Exaggeration as a schema

To exaggerate, to repeat, to create from that exaggeration a suffocating pervading sense of restlessness, and then to build from that a picture of doom and gloom, Bernhard achieves that all in Frost. He build that dichotomy in this text, wherein everyone apart from tha narrator is a misfit, mentally unwell and so on. This exaggeration leads to the buildup of a flavour of an environment where everyone is either dead or dying. Whatever moral leverage left is lost and from that distance itself, the narrator's own exaggeration is evident too.Bernhard uses the same method in most of his novels and it serves his purpose admirably. This exaggeration makes another case for paranoid assumptions, only we can guess that Bernhard has created a distance from his characters and this paranoia in itself is a warning to the reader.

Degenerate nature

One of the consistent themes in Bernhard is of the vileness, the immorality of the landscape and the diseased state of the people, as if everyone is ill or malformed. This forth in the light of the things after the war. This valley is death to any tenderness of feeling. The whole region is sodden with disease. He goes on to enumerate the various congenital diseases that the villagers have, their festering ills and at one point says that everyone has tuberculosis. The impression that we get is not just of a physical dimension but that of a moral one, for with repetition, a device that he uses with sinister effect, we are scared into thinking of a more dangerous, more sinister and unnatural affliction, rather than a curable one. Since nothing can be cured, nothing can be saved. However, no one realizes that they are ill and this makes them more sinister and hence to be shunned. The painter is the only one who thinks so for neither the landlady nor the knacker ever talk of epidemics of hydrocephalus or tuberculosis or the inefficacy of streptomycin.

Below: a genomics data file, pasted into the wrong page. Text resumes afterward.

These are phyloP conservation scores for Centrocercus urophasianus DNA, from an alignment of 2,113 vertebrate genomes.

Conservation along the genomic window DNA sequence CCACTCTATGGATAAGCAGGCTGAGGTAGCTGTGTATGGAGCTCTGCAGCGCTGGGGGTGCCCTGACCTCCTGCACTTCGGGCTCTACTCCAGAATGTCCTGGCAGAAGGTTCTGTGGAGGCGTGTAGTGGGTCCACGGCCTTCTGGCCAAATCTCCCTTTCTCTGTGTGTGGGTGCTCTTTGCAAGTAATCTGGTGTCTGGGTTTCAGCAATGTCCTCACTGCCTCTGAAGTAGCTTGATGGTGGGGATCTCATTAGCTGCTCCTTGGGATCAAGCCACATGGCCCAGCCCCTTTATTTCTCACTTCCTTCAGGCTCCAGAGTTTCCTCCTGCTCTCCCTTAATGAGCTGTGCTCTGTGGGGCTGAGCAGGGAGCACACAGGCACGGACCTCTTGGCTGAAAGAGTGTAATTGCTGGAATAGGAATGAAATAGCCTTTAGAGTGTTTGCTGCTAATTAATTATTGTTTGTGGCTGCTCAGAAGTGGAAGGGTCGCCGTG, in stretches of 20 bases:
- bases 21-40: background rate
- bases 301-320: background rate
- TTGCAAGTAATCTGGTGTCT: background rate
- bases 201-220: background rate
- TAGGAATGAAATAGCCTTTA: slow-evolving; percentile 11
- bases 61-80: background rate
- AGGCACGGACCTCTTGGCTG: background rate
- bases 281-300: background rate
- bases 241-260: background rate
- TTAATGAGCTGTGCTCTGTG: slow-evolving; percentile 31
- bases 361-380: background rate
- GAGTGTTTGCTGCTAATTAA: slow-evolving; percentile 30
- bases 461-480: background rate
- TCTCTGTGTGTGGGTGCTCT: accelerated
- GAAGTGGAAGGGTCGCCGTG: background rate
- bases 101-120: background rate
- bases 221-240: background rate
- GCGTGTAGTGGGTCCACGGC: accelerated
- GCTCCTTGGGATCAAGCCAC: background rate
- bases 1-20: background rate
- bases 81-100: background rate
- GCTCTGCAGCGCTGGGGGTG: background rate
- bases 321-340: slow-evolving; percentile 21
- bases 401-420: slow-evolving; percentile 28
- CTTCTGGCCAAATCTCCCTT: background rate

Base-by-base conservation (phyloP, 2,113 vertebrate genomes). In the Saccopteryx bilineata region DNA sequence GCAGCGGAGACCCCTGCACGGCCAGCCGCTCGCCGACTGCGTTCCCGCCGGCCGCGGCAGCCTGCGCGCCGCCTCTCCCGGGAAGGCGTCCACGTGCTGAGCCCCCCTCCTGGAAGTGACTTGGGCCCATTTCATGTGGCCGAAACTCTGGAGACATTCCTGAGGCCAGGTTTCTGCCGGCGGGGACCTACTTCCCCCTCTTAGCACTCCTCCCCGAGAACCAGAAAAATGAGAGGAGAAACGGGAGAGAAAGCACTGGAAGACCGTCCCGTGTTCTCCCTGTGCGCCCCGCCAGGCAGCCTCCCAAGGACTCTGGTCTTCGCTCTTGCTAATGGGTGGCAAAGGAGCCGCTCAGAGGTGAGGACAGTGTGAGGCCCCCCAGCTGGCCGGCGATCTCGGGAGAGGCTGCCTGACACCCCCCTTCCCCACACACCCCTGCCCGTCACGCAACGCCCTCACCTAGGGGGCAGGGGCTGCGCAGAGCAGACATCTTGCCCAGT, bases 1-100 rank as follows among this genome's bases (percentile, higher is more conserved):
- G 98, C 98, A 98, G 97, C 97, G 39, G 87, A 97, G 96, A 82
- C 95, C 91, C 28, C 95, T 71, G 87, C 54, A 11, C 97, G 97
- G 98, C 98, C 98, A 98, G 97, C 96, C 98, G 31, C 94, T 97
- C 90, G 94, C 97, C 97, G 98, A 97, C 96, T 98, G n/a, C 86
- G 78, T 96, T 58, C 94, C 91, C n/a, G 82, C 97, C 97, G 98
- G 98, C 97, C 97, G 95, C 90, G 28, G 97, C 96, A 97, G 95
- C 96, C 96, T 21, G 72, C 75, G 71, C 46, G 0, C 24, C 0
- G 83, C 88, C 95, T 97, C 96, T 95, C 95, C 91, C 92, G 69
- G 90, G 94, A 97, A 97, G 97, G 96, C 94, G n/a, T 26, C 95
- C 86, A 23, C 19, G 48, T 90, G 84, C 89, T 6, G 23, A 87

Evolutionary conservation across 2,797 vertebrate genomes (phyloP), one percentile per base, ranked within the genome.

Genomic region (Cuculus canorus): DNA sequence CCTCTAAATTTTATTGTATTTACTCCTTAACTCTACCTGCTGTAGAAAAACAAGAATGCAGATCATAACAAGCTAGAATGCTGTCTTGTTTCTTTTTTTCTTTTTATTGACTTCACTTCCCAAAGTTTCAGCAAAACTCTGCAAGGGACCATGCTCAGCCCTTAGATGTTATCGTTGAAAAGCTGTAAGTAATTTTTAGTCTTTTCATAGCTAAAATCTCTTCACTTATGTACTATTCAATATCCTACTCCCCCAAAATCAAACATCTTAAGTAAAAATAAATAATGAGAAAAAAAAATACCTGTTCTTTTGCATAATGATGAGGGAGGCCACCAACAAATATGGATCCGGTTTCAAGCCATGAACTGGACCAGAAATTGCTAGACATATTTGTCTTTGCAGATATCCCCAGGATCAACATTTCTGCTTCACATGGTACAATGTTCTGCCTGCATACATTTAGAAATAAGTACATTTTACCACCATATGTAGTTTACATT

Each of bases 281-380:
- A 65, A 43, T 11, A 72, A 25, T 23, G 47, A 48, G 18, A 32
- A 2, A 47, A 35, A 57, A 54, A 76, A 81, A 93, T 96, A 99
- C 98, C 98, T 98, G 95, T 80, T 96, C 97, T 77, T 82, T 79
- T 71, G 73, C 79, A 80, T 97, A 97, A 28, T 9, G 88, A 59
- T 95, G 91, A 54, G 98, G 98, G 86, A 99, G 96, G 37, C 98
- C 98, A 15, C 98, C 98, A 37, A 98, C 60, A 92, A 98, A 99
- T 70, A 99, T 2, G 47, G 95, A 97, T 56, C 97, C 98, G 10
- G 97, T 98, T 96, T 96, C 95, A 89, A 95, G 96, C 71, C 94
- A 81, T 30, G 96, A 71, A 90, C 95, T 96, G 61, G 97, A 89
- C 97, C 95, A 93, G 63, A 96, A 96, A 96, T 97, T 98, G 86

The very landscape, water, trees, snow and animals are degenerate and diseased. Is it because of the war or any political complicitness during the war? Is it because of Austrian silence during the second war? This theme is central for Bernhard, for in all his major works, he alludes to this.

I think that frost is Bernhard's most lyrical novel, as close to poetry that he allows himself to get to in his prose.
The poetry of repetition, of a sonorous lyricism, of a melancholic intonation is quite evident here. In his poems, Bernhard achieves a pilgrim mystic, prayer like litany and though Frost is prose, there is evidence of such melancholy here. Some of the passages are beautiful but the beauty is blighted by the sense of a desperate doom, not only clinging to the skins inside but also hanging from the icicles, in the gorges, near the torrents that pervade this resolutely impervious landscape.This poetry is both open and closed to us. The beauty of this poetry is a warning, a disease, a death, a dying.

Frost is a brilliant novel and like all Bernhard fiction, the terror is not just in the reading but in the atmosphere that pervades that terror. One returns to Frost again and again and that is its lasting triumph.